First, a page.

Thursday, June 11, 2009

California less than 50 days from

Via Mish, we learn that California's on track to state government "meltdown" in less than fifty days. From the state controller's office (links to the financial statement and summary available at the link):
SACRAMENTO – State Controller John Chiang today released his monthly report detailing California’s cash balance, receipts and disbursements in May and through the first 11 months of the fiscal year. In May, revenue was $827 million below the latest projections found in the Governor’s May Budget Revision.

"Without immediate solutions from the Governor and Legislature, we are less than 50 days away from a meltdown of State government. This presents a terrible threat to California’s economy and to the State’s delivery of basic public services,” said Chiang. “A truly balanced budget is the only responsible way out of the worst cash crisis since the Great depression.”

Personal income taxes were $475 million below (-23.0%) estimates in the May Revision. Corporate taxes were down $84.4 million (-25.8%), and sales taxes fell by $109 million (-3.3%).

The Controller has met with Governor Schwarzenegger and Legislators in the past week to brief them on the State’s immediate cash problem. He also sent a letter to State leaders this morning with new cash projections – updated to reflect May actuals and final May Revision numbers from the Department of Finance – that continue to show the State exhausting all available cash by late July. The State is now projected to run $2.78 billion into the red on July 31.

The State started the fiscal year with a $1.45 billion cash deficit, which grew to $19.8 billion on May 31, 2009. ...

Any bets on how soon the feds will bail out "too big to fail" California, using our (non-California) tax dollars? After all, we can't allow California's bloated government and all those well-paid unionized state employees to ... gasp! ... sacrifice a penny while the rest of us cut back, now can we?


Anonymous said...

and all those well-paid unionized state employees to ... gasp! ... sacrifice a penny while the rest of us cut back, now can we?

Excuse me? The last time I checked, CA state workers were taking two furlough days a month, and they may be taking more. How many furlough days are you taking?

And well paid? Not for CA we're not. I started at the state 4 years ago making exactly $12.50 an hour. Do you not know how much it costs to live in CA? We're already taxed to death, home prices, even though falling, are still higher than anywhere else in the nation except perhaps New York and Hawaii.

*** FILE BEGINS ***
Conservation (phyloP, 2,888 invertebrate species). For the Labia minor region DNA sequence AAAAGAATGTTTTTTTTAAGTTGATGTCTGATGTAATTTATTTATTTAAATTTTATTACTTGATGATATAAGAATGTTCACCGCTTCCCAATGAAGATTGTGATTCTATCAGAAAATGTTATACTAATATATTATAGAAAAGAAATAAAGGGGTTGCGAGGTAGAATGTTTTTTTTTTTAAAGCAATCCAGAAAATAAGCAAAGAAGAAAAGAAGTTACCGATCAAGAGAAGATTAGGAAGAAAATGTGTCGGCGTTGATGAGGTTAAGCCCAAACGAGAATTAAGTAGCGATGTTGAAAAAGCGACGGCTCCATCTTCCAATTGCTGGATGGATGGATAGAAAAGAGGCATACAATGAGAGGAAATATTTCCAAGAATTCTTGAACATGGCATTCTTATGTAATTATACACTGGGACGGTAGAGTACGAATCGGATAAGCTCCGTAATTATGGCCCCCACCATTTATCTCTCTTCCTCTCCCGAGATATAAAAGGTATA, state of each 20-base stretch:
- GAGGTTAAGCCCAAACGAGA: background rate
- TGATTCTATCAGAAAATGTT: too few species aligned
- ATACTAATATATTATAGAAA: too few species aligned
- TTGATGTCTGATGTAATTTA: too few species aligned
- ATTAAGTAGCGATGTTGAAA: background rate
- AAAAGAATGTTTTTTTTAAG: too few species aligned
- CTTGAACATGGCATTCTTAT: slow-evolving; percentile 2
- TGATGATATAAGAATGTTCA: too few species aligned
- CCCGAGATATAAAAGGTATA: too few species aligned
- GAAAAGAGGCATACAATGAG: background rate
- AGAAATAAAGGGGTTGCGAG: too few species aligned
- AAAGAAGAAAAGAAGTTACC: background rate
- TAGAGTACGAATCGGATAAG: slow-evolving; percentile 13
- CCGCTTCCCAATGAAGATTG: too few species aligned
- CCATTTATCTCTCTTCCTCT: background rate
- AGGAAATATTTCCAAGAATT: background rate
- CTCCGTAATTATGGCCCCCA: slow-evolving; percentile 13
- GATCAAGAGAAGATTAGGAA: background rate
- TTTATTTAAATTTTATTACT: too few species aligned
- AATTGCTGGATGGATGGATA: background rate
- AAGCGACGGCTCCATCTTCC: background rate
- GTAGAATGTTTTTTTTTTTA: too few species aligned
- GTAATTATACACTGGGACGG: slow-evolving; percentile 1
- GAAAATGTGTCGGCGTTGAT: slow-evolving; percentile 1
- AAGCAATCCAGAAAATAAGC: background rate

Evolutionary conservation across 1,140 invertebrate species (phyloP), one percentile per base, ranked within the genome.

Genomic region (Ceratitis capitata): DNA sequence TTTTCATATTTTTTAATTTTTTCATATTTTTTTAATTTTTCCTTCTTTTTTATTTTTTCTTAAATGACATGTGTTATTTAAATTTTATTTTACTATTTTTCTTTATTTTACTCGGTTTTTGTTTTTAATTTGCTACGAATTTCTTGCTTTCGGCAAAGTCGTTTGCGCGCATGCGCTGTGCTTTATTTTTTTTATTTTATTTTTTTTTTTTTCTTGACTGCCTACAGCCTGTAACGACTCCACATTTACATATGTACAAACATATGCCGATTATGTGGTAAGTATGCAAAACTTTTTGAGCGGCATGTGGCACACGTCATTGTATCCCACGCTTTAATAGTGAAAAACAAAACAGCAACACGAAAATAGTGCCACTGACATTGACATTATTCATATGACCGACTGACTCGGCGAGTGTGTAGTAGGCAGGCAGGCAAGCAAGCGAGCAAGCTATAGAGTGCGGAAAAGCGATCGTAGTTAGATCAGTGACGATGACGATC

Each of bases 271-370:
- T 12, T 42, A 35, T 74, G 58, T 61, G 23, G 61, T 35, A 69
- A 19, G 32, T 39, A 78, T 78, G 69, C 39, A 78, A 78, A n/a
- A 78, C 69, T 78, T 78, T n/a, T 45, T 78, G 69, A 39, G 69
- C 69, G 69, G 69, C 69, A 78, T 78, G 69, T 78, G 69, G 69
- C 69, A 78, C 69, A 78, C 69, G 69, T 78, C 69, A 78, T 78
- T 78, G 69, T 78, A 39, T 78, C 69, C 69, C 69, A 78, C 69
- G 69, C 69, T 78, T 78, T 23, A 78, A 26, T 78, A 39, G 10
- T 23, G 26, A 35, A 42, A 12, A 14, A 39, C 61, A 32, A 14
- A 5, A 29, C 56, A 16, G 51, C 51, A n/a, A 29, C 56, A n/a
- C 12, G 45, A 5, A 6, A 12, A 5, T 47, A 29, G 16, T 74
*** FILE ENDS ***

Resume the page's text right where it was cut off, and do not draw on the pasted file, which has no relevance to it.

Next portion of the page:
David said...


I have numerous friends in California, so I am well aware of the high cost of living in your beautiful state.

California is the most heavily taxed state in the nation (New York is a close second), yet the state is on the verge of insolvency. So where is all that money going? The government is spending it on countless government programs, and their employees and pensions. (See this post from Mish on California pensions). So while you may not be a highly paid state employee, evidently many public employees in your state are. Simply put, if the state is spending beyond its means (and it is), then this cannot continue. That means cutting programs, jobs, and benefits, or raising taxes even more. Or some combination of these. Or forcing non-Californians to pay for your bloated state government's excesses via a federal bailout.

According to the Bureau of Labor Statistics (see here), as of May 2009 California has the second highest broad unemployment (U-6) rate, at 15.6% (Michigan has the highest, at 17.2%). So there are a lot of Californians making real sacrifices -- they are out of work, or want a full time job but can't get one. By the way, if you think two unpaid furlough days a month is a sacrifice now, when the state is still paying its workers, just what do you think will happen when it can't?

If the federal government forces non-Californians to bail out the California government, not only will the rest of the country have to subsidize California's bloated government, but your state will in all likelihood not make the needed cuts to bring state government spending in line with economic reality.